Of 370 entries from counties across the state, Yuba County was awarded the Challenge Award from the California State Association of Counties (CSAC) for its Yes to Yuba program, as well as for Disaster Livestock Access—a joint program with Nevada and Placer counties.
Each year at its annual conference, CSAC recognizes innovative programs developed and implemented by counties. This year, 19 programs across the state were recipients of the Challenge Award under various categories.
Yuba County’s Yes to Yuba program – housed within the Community Development department – was recognized in the rural category for Government Finance Administration and Technology. This single-point contact style has helped streamline the often-complicated development and business process, which comes with various codes and requirements.
“Born from the COVID-19 pandemic -- when times were especially trying for local businesses -- Yes to Yuba embodies our longstanding goal of finding the ‘yes’ when serving our customers,” Yuba County Administrator Kevin Mallen said. “We believe a solution-minded approach helps strengthen our business community, and we’re appreciative to have been recognized for this effort.”
Yes to Yuba – relaunched in November 2021 – focuses on working with businesses, commercial real estate agents, and developers to enhance the experience of doing business in Yuba County.
“We’re very happy our team is being recognized for their hard work and progressive approach to doing business in Yuba County,” Community Development Director Mike Lee said. “Yes to Yuba is a reflection of the attitude and level of service offered by all of our Community Development staff.”
Yuba County was also recognized alongside Nevada and Placer counties in the rural Disaster & Emergency Response category for the joint Disaster Livestock Access Program. This program was also developed in cooperation with CalFire, UC Cooperative Extension, and the Sheriff’s Office and Office of Emergency Services of all three counties.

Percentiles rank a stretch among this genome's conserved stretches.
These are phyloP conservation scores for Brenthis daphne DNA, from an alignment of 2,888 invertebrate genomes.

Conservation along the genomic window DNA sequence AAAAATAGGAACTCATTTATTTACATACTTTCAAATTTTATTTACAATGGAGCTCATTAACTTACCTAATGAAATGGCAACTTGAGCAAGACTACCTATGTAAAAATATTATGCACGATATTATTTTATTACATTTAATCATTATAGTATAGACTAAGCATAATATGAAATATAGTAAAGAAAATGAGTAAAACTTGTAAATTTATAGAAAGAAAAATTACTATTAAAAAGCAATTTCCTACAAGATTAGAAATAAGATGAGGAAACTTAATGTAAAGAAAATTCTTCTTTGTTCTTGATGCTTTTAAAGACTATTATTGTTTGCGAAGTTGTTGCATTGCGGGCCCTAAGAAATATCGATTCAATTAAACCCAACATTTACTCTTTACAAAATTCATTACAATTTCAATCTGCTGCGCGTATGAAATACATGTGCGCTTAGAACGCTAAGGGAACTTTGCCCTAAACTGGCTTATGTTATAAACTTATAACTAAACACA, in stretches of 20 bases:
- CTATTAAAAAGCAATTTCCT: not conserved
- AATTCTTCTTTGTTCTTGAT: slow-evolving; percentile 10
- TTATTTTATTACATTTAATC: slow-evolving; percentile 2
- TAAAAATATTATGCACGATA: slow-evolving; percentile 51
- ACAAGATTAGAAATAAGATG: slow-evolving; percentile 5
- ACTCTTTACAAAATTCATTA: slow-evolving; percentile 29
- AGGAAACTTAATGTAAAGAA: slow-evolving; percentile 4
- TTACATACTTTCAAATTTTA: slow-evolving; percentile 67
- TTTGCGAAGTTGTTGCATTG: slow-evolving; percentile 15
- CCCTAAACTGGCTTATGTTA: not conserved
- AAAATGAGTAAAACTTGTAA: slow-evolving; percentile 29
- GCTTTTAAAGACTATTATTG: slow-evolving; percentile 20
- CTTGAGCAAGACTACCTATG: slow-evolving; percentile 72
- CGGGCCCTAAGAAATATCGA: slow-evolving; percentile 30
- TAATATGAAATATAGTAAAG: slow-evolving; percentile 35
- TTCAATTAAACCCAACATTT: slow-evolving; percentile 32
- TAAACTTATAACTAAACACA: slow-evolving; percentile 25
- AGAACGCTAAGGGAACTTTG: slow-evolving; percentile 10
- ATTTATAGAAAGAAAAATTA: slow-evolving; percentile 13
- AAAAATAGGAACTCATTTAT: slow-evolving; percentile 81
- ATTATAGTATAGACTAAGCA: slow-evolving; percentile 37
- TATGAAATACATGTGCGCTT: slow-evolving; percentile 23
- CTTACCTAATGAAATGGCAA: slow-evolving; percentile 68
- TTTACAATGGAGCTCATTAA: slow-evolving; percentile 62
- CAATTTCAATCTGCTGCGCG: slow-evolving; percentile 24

“The Livestock Access Pass solution is a well thought-out way to balance the safety of those working in our ag community with the practicality of protecting our $25 million livestock industry during an emergency," said Yuba County Agricultural Commissioner Steve Scheer. "It's a program that is strengthened through some very careful collaboration among the three counties, and the effort has gained the appreciation of livestock ranchers throughout the region."
To address the challenge of evacuating livestock from commercial ranching operations during a large-scale emergency, the counties now offer Livestock Access Pass, which can be applied for before a disaster. These cards can provide access to agricultural owner-operators or employees to their farm or ranch not deemed at imminent risk – and at the discretion of front-line emergency personnel.
“During times of natural disasters, our priorities are the safety of our constituents,” Yuba County Sheriff Wendell Anderson said. “Partnering with ranchers and allowing them to care for their stock allows us to continue to focus on evacuations and ever changing priorities. The multi-jurisdictional Disaster Livestock Access Program is another resource that not only brings our community closer together, but provides education and direction for future disasters.”
The full list of 2022 Challenge Award winners can be viewed here: https://bit.ly/3Uo5fZB